Caldwell: Drywall settlement doesn't cover La. claims
BATON ROUGE, La. (Legal Newsline) - Louisiana Attorney General James "Buddy" Caldwell said a Chinese drywall settlement announced Thursday does not cover separate claims made by the State.
Caldwell said he intends to "actively pursue" and hold German company Knauf accountable for its bad faith efforts.
"Hurricane Katrina was a natural disaster, but the bad faith actions of Knauf were entirely man-made and victimized citizens yet another time," the attorney general said in a statement. "We intend to fully pursue claims on behalf of Louisiana's taxpayers for the losses in tax revenue and property value."
The tainted Chinese drywall, used in the construction of homes following a series of hurricanes in 2005, has been connected to the corrosion of house wiring, pipes and air conditioning units, in addition to some health problems.
On Thursday, Judge Eldon Fallon of the U.S. District Court for the Eastern District of Louisiana announced a settlement agreement was reached between a group of Gulf Coast property owners and Knauf Plasterboard Tianjin Co.
Fallon currently presides over the thousands of claims involving the drywall.
The settlement creates two funds: one uncapped to pay for repairing thousands of homes in the region, and another capped at $30 million to pay for other losses, like health problems.
Caldwell agreed that Thursday's settlement would benefit homeowners from Louisiana and other states.
"We've been a force, but the case is ongoing," he said.
In January 2010, the attorney general filed a suit on behalf of the State against Knauf and other defendants who manufactured, distributed, sold and installed the drywall in Louisiana during the rebuilding efforts following Hurricanes Katrina and Rita.
Caldwell's suit alleges that Louisiana has and will continue to suffer economic loss as a result of the toxic drywall.
More than 1.1 million sheets of the drywall were imported through the Port of New Orleans by the defendants and used in the construction, repair or rebuilding of homes and buildings after Katrina and Rita.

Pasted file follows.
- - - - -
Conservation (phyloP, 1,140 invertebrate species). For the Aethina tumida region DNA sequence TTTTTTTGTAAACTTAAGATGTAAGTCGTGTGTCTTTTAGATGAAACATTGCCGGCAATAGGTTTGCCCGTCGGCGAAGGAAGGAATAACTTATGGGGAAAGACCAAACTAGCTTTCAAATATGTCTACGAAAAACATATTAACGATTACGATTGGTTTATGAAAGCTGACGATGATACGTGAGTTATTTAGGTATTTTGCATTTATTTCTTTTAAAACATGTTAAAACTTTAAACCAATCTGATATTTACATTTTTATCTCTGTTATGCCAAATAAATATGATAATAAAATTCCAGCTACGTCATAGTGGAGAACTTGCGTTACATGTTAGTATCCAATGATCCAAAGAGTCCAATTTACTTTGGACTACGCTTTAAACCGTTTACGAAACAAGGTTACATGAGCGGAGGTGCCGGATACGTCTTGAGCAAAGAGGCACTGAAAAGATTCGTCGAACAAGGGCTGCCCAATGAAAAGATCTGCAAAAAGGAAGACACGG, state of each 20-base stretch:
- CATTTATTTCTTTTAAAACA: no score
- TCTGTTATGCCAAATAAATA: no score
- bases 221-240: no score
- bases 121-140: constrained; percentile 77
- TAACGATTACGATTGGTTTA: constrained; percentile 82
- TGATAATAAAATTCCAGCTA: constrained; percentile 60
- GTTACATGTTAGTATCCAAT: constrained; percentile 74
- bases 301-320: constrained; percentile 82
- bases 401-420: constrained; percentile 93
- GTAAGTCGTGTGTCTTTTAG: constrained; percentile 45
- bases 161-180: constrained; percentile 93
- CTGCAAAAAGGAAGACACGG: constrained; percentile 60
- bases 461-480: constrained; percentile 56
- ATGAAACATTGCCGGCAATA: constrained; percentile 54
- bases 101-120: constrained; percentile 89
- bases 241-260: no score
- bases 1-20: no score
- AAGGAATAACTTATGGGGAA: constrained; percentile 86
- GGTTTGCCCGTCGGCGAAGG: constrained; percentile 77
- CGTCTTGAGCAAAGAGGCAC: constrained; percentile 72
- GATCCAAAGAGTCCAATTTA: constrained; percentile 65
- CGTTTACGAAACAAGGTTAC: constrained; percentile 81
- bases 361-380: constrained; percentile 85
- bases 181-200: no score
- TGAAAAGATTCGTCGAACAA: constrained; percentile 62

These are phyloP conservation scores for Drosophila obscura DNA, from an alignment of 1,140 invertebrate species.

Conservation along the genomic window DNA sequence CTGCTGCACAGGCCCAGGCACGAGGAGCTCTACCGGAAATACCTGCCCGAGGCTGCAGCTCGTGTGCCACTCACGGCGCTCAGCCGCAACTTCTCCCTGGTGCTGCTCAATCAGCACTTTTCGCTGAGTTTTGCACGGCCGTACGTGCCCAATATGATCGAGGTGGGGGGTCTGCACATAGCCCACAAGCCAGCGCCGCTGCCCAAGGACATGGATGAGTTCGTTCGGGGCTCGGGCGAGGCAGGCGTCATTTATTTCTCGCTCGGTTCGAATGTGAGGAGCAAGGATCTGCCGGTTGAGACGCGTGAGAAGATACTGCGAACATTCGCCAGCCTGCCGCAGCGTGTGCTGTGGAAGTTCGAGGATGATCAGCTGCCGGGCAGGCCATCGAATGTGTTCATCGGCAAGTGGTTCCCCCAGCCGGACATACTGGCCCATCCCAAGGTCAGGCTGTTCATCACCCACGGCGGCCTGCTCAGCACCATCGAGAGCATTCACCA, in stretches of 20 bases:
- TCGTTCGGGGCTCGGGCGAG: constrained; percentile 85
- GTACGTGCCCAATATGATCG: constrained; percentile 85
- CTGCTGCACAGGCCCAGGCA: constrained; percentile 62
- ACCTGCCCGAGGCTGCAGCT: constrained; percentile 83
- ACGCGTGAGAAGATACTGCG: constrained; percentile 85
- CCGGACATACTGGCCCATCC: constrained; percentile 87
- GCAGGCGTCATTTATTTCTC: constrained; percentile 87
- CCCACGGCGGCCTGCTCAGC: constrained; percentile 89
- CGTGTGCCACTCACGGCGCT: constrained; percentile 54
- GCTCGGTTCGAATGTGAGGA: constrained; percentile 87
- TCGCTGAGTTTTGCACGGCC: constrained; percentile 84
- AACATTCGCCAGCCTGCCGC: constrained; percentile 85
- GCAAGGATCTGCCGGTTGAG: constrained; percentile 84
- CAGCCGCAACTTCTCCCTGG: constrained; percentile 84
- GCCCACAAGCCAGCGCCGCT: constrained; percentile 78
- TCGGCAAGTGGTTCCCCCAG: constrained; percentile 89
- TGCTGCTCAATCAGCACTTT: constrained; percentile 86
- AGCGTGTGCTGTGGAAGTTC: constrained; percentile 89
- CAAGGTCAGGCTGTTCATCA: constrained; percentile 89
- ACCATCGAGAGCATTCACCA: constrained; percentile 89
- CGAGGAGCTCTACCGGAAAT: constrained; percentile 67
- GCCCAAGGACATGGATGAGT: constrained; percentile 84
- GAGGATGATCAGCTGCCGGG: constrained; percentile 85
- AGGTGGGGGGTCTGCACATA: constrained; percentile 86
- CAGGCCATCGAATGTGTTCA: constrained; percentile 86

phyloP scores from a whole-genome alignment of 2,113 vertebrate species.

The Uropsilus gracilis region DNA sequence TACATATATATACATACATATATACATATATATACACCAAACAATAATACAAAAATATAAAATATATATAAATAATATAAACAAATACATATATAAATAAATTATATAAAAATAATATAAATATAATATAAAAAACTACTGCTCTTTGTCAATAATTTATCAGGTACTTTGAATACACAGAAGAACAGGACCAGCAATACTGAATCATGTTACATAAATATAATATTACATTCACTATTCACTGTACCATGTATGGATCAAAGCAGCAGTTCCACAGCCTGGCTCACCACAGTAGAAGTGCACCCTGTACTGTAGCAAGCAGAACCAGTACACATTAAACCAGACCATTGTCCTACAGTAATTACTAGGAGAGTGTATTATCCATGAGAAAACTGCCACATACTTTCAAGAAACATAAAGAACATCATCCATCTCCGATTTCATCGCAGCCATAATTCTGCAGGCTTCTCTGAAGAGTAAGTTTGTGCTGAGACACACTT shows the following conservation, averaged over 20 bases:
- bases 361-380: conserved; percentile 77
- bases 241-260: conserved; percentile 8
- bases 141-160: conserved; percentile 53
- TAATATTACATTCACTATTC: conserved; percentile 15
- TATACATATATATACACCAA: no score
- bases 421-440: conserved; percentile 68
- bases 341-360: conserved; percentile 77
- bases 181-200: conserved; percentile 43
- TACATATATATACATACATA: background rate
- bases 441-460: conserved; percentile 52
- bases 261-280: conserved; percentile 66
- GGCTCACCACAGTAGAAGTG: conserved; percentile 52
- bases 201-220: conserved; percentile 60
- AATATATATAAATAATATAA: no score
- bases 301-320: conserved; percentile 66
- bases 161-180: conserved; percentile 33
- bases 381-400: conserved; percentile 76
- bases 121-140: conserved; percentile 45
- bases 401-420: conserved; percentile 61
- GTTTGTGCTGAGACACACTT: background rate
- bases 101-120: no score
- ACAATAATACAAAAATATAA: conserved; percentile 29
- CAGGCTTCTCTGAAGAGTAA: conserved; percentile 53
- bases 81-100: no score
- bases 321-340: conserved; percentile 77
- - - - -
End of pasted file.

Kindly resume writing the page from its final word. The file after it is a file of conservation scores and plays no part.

Since 2005, new construction also utilized the drywall.
Research has shown that the defective drywall emits sulfur and sulfur compounds, which are especially high during hot and humid weather -- a constant in Louisiana.
The sulfur compounds then corrode the copper and silver used in home air conditioning vents, copper outlets, and wiring and silver contacts in electronic equipment.
"Our investigation has shown that the bulk of Chinese drywall entering Louisiana was manufactured by the Knauf entities, whose parent companies are based in Germany," Caldwell said Thursday.
"The State's lawsuit seeks penalties and recovery for damages, losses and injuries. As part of the discovery process, our attorneys have participated in depositions in New Orleans, New York, Frankfurt, London and Hong Kong."
The attorney general said he also is monitoring a pilot remediation program expected to remediate about 300 homes in Louisiana, Alabama, Mississippi and Florida at no cost to homeowners.
In Louisiana, about 109 homes located primarily in the parishes of St. Tammany, Ascension, East Baton Rouge and Orleans are included in the pilot program. Many of the homes in the state have already been completed, he said.
Caldwell said preliminary settlements with drywall suppliers Interior/Exterior Building Supply Ltd. and Banner Supply Co. -- two of the main distributors of the drywall -- have been approved with hearings set for early February.
He said the discovery process is "progressing" against the entities controlled by the Chinese government, with additional depositions scheduled for next month in Hong Kong.
From Legal Newsline: Reach Jessica Karmasek by email at email@example.com.